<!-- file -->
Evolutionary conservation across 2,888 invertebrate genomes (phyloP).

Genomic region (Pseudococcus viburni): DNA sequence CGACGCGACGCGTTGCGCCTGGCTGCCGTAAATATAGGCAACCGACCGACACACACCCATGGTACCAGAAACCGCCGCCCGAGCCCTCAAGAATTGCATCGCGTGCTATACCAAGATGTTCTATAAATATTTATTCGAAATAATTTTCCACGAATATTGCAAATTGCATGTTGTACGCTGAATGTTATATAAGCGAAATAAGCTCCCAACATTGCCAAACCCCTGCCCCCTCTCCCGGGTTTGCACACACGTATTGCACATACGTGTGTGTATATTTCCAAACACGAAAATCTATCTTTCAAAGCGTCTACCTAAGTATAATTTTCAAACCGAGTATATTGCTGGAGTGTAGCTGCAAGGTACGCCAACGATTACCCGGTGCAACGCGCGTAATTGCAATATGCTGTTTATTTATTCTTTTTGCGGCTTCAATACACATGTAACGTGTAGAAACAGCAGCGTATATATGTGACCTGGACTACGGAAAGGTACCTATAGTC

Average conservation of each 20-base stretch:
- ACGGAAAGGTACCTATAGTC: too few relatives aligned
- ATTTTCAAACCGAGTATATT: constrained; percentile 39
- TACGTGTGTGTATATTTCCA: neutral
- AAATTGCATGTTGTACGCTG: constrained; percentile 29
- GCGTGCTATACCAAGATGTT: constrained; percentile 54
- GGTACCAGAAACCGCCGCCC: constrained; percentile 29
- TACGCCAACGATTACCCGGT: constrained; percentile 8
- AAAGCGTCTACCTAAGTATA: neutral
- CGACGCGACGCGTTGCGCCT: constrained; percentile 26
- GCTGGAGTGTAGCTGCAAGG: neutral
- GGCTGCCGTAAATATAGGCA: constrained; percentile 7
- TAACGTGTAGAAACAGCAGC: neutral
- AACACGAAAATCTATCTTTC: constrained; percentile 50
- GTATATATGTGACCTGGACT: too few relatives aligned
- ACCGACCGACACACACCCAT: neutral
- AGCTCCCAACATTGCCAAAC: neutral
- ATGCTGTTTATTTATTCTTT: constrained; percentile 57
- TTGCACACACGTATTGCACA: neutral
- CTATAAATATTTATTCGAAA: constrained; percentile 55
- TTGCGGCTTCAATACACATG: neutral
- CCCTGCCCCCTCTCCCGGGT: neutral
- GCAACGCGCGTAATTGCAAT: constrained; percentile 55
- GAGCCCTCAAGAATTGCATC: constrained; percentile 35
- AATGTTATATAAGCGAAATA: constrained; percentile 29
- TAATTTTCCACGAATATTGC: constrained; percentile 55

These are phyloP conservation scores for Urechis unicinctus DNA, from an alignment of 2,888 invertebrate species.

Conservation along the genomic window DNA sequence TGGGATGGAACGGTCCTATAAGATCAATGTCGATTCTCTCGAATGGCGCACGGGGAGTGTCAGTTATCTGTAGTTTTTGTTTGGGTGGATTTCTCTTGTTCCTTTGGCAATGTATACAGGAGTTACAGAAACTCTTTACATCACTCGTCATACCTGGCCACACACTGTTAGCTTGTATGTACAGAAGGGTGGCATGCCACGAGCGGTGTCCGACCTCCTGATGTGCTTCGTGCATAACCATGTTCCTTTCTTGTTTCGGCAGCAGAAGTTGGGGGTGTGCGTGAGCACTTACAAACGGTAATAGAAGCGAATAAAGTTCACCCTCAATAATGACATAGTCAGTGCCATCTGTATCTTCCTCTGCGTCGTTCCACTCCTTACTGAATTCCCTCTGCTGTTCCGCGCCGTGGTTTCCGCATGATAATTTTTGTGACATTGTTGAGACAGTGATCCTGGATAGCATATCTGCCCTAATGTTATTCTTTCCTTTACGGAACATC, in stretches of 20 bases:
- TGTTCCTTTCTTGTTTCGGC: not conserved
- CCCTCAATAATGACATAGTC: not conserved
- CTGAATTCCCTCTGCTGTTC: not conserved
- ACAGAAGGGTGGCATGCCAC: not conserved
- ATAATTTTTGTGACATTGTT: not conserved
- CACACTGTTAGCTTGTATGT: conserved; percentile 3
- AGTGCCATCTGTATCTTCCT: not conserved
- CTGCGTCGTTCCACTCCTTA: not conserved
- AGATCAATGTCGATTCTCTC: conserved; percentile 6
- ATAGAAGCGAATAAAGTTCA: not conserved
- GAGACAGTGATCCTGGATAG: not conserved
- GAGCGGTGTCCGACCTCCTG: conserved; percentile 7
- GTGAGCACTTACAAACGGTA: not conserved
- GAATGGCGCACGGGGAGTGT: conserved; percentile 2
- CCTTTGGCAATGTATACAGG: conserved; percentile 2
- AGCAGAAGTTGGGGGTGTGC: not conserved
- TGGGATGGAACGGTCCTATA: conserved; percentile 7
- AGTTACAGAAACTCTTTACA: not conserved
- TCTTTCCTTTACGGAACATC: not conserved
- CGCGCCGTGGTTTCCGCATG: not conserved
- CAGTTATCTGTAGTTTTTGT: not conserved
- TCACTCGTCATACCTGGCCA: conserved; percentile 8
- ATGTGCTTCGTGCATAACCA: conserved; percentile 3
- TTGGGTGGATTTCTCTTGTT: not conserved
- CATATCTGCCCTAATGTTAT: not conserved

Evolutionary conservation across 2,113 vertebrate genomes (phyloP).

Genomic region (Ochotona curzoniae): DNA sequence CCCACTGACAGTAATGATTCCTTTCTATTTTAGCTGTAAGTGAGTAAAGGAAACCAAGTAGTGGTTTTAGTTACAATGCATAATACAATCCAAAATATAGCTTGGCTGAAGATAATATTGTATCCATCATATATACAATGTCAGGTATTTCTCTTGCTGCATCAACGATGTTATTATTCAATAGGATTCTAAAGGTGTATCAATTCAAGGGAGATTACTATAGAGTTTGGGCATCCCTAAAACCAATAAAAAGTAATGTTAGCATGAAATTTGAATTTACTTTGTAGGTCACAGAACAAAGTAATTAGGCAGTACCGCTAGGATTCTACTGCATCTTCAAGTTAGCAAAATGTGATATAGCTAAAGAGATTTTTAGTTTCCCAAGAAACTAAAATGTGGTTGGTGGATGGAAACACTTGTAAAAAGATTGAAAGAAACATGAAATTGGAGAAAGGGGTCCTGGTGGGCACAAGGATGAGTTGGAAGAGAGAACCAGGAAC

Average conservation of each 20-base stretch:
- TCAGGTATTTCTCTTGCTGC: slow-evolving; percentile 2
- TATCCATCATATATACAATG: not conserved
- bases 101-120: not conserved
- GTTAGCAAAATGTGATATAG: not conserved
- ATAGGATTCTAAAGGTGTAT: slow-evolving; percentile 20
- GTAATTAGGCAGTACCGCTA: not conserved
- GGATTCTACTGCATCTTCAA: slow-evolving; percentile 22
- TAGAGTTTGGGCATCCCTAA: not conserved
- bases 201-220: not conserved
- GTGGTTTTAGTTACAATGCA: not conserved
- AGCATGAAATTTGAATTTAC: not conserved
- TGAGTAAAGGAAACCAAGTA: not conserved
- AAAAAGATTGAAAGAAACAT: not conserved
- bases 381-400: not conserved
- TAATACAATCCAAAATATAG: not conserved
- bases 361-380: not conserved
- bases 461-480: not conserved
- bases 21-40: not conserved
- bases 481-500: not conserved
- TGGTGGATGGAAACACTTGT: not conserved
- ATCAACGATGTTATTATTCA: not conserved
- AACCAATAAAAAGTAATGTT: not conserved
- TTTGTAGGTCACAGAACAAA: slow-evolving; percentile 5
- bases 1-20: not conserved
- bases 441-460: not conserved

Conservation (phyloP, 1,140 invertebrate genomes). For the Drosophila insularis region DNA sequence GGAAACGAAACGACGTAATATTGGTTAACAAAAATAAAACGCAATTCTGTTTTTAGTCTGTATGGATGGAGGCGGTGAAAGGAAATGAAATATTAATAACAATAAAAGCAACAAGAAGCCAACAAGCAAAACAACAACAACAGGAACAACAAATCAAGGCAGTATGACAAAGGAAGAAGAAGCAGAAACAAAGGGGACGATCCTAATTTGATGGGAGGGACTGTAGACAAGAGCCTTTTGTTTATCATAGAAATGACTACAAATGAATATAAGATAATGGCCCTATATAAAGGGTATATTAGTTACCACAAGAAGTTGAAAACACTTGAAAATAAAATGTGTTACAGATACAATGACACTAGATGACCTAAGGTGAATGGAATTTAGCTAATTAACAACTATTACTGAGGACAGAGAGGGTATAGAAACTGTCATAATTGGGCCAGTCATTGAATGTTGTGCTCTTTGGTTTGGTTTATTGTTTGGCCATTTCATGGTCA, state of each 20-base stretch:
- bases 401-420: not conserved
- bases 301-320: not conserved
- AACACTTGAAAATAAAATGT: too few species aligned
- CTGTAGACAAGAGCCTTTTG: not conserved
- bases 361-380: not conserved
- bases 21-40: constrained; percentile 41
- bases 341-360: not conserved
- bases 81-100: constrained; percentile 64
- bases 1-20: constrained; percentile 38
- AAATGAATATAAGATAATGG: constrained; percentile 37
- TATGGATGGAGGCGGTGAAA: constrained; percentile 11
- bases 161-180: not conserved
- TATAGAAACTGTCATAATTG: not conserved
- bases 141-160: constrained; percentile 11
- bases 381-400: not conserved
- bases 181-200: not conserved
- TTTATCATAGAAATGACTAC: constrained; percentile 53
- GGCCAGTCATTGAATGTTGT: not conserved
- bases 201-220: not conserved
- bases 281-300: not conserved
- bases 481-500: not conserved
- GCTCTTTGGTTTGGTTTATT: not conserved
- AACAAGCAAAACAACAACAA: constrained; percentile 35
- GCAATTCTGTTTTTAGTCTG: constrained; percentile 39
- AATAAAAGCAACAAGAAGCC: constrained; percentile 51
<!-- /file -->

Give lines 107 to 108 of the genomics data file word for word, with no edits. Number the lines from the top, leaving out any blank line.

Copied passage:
- AACAAGCAAAACAACAACAA: constrained; percentile 35
- GCAATTCTGTTTTTAGTCTG: constrained; percentile 39